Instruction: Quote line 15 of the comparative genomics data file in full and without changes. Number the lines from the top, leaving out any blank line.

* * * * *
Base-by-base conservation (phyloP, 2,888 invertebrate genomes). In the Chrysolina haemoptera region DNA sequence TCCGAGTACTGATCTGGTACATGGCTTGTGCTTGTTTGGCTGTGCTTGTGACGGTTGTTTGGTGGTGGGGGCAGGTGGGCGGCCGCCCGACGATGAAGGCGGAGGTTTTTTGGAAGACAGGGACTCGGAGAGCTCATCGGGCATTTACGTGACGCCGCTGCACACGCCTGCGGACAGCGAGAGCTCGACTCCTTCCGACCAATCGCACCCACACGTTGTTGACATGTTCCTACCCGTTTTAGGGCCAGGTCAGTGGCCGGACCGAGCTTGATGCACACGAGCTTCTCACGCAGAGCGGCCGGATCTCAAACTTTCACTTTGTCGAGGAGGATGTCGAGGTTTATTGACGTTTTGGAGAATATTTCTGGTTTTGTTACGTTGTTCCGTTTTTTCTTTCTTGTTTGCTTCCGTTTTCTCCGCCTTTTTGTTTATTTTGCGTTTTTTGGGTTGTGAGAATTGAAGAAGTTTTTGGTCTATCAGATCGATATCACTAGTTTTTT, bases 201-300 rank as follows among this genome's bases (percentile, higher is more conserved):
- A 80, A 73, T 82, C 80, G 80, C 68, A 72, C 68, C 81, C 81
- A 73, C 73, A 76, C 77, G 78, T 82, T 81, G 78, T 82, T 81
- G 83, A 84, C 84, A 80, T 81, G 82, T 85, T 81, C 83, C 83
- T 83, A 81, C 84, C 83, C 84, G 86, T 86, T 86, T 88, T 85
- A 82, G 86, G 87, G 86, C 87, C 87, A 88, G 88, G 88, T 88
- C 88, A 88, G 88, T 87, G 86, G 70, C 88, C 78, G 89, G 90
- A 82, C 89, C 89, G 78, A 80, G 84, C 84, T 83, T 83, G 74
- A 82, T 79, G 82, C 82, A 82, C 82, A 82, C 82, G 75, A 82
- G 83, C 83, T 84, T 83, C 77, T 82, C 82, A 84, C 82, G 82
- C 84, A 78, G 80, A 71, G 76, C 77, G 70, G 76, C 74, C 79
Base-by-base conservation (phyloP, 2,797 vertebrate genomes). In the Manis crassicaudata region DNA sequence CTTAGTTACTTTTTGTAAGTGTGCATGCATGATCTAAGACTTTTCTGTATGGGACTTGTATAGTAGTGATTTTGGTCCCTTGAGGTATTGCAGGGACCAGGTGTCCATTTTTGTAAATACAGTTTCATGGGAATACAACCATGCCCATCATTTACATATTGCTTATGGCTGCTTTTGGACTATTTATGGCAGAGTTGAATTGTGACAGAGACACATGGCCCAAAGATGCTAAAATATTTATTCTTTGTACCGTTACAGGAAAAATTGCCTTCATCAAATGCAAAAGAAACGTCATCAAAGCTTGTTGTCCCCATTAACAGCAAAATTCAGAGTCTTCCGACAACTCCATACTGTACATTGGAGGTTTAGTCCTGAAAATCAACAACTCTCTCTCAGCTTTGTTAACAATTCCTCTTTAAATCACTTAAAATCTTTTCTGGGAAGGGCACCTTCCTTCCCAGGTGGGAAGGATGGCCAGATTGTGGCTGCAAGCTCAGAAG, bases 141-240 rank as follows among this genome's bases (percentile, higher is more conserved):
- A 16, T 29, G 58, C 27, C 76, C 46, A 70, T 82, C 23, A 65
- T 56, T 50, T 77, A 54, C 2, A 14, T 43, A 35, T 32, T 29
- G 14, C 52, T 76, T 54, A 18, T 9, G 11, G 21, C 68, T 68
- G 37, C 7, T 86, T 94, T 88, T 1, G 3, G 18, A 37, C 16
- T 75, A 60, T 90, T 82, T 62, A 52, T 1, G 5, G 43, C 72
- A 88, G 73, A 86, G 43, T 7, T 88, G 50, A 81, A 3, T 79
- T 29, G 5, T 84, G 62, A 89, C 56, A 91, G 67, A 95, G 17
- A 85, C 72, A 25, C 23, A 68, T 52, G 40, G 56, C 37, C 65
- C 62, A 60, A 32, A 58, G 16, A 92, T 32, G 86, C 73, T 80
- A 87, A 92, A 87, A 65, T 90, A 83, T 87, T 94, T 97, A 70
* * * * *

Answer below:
- G 14, C 52, T 76, T 54, A 18, T 9, G 11, G 21, C 68, T 68